Last fall, the University of Virginia rightly defended a student’s right to display a sign (“Fuck UVA”) on her residence door, rejecting calls to violate her First Amendment rights. A new display has renewed that challenge to UVA’s obligations. Despite its strong track record in protecting students’ expressive rights, UVA’s housing authorities faltered, censoring student Hira Azher’s new anti-racism display.
This weekend, Azher tweeted a photo of her most recent doorway display and a letter from the university’s housing authorities directing its removal:
The unsigned letter argues that the university needed to remove the display — and that it had previously removed a “similar” display — because it “advocates physical violence” and “therefore has the potential to provoke violence,” citing the “race-based violence” in August of 2017, when a white supremacist murdered protester Heather Heyer.
The sign has apparently been removed, although it’s not clear by whom.
Yesterday, FIRE sent a letter to UVA, explaining that the university’s assessment that the display amounts to unprotected “incitement” is erroneous. The sign’s content would be understood by observers as political rhetoric, not as a student’s literal exhortation that others burn down the building in which she resides. Even assuming it were read literally, it is not likely to actually lead anyone to burn down the University of Virginia, much less do so immediately upon reading the sign.
Others have argued that the university’s status as a UNESCO World Heritage Site authorizes or requires the university to remove offensive or otherwise objectionable displays. Treaties, like the UNESCO World Heritage Convention, are subordinate to the Constitution. It would be no small sense of irony if recognizing the legacy of Thomas Jefferson — the principal author of what became the First Amendment, and renowned for his remark that “the tree of liberty must be refreshed from time to time with the blood of patriots and tyrants” — meant censoring student speech that echoes his refrain.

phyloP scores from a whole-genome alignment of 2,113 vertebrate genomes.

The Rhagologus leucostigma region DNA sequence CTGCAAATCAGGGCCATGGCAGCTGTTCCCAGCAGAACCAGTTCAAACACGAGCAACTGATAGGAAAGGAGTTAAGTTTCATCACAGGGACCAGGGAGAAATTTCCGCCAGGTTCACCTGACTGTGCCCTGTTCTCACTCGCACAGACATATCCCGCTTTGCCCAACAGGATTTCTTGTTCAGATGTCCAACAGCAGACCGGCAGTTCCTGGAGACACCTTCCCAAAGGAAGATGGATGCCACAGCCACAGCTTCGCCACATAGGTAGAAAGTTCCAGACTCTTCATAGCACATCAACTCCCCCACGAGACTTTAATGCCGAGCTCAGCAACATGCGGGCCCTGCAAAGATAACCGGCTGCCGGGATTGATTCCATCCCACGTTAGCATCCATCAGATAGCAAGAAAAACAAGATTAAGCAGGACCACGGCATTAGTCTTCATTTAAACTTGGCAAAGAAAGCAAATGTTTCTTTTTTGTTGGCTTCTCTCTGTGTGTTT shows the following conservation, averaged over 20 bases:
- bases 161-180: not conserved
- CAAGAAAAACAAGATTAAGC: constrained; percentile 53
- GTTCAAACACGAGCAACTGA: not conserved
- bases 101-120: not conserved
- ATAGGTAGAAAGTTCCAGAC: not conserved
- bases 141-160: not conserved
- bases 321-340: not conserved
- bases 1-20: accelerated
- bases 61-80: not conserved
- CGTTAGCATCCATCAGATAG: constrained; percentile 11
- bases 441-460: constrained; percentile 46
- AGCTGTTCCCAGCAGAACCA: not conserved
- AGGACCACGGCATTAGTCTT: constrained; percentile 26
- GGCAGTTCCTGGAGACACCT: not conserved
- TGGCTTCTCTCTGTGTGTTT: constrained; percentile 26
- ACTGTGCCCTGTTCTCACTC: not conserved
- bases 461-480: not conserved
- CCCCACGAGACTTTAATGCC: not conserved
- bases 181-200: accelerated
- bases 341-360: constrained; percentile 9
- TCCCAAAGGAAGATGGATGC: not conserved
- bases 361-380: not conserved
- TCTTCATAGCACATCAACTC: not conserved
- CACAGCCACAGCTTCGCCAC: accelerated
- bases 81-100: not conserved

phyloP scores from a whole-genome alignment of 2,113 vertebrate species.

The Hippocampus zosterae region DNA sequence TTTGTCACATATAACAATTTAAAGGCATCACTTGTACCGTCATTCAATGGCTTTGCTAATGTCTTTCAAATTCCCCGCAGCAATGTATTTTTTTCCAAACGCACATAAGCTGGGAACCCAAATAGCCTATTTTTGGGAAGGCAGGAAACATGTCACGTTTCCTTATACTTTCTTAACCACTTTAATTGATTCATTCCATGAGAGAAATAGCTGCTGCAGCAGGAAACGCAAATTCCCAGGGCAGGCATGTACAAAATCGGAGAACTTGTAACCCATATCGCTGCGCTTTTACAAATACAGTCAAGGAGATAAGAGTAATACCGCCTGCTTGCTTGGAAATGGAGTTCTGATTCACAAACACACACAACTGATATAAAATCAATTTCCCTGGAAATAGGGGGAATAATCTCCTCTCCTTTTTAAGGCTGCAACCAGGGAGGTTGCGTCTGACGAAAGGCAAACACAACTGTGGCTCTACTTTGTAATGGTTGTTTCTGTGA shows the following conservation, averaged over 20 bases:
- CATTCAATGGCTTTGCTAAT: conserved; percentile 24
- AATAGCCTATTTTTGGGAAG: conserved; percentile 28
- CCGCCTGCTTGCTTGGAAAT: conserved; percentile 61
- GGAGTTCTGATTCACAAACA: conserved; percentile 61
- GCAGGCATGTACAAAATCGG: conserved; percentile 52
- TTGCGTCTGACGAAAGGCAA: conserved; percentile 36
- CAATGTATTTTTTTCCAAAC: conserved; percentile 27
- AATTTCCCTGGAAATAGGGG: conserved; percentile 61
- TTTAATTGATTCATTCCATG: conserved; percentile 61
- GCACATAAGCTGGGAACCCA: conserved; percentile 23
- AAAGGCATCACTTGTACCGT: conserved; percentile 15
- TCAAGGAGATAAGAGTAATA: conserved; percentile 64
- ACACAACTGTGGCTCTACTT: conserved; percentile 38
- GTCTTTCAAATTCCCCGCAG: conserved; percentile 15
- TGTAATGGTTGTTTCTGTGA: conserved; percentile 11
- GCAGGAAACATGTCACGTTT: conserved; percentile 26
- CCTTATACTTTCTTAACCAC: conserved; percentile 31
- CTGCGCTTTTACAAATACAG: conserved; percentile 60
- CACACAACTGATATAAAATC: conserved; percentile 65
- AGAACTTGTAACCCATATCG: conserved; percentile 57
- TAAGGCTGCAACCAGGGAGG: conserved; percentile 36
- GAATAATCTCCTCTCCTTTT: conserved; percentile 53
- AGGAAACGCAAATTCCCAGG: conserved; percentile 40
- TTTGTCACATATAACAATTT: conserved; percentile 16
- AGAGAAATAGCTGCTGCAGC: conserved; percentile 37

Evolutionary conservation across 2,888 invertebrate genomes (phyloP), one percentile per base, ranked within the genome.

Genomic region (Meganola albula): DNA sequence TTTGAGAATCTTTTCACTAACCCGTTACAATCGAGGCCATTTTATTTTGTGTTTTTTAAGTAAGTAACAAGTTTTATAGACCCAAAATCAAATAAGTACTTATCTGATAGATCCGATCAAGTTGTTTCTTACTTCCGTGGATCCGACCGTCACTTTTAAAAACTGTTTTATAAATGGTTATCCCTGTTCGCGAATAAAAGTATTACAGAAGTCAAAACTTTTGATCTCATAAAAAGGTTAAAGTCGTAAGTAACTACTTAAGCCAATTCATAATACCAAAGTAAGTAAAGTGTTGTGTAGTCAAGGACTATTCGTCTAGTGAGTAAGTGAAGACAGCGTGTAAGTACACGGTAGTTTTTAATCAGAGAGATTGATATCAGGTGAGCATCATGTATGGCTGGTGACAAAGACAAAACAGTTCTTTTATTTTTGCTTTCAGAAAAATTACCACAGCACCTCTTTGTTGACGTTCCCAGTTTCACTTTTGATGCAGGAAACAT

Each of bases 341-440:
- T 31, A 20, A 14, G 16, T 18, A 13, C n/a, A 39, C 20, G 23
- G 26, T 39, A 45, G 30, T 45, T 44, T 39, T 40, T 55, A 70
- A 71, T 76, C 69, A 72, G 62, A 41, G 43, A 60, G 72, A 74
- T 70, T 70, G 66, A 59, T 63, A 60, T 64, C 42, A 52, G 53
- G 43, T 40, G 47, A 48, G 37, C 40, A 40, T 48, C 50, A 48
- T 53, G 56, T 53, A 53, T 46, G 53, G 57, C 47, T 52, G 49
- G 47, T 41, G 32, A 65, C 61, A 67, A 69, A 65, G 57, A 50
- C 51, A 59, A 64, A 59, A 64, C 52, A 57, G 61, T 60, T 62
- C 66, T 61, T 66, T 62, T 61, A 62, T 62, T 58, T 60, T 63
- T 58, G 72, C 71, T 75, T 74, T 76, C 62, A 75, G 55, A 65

UVA has rightfully rejected that argument, and there is no indication that it is enforcing a content-neutral time, place, and manner restriction — indeed, its statement on Azher’s previous display recognized that students can post displays on their exterior doors. That policy has since been amended to place some limits on the size and materials used, but that amendment will presumably take effect in the fall. In any event, the university’s prohibition isn’t concerned with how the message is displayed. It’s concerned with what is displayed — and that message is protected speech.
That concern also doesn’t significantly change if she were to post that message elsewhere: incitement is unprotected whether it’s on a door, spoken through a bullhorn, or posted to social media, although that context may weigh on whether it constitutes incitement at all. But this display doesn’t meet that standard. FIRE calls on UVA to recognize as much.
FIRE defends the rights of students and faculty members — no matter their views — at public and private universities and colleges in the United States. If your rights are in jeopardy, get in touch with us: thefire.org/alarm.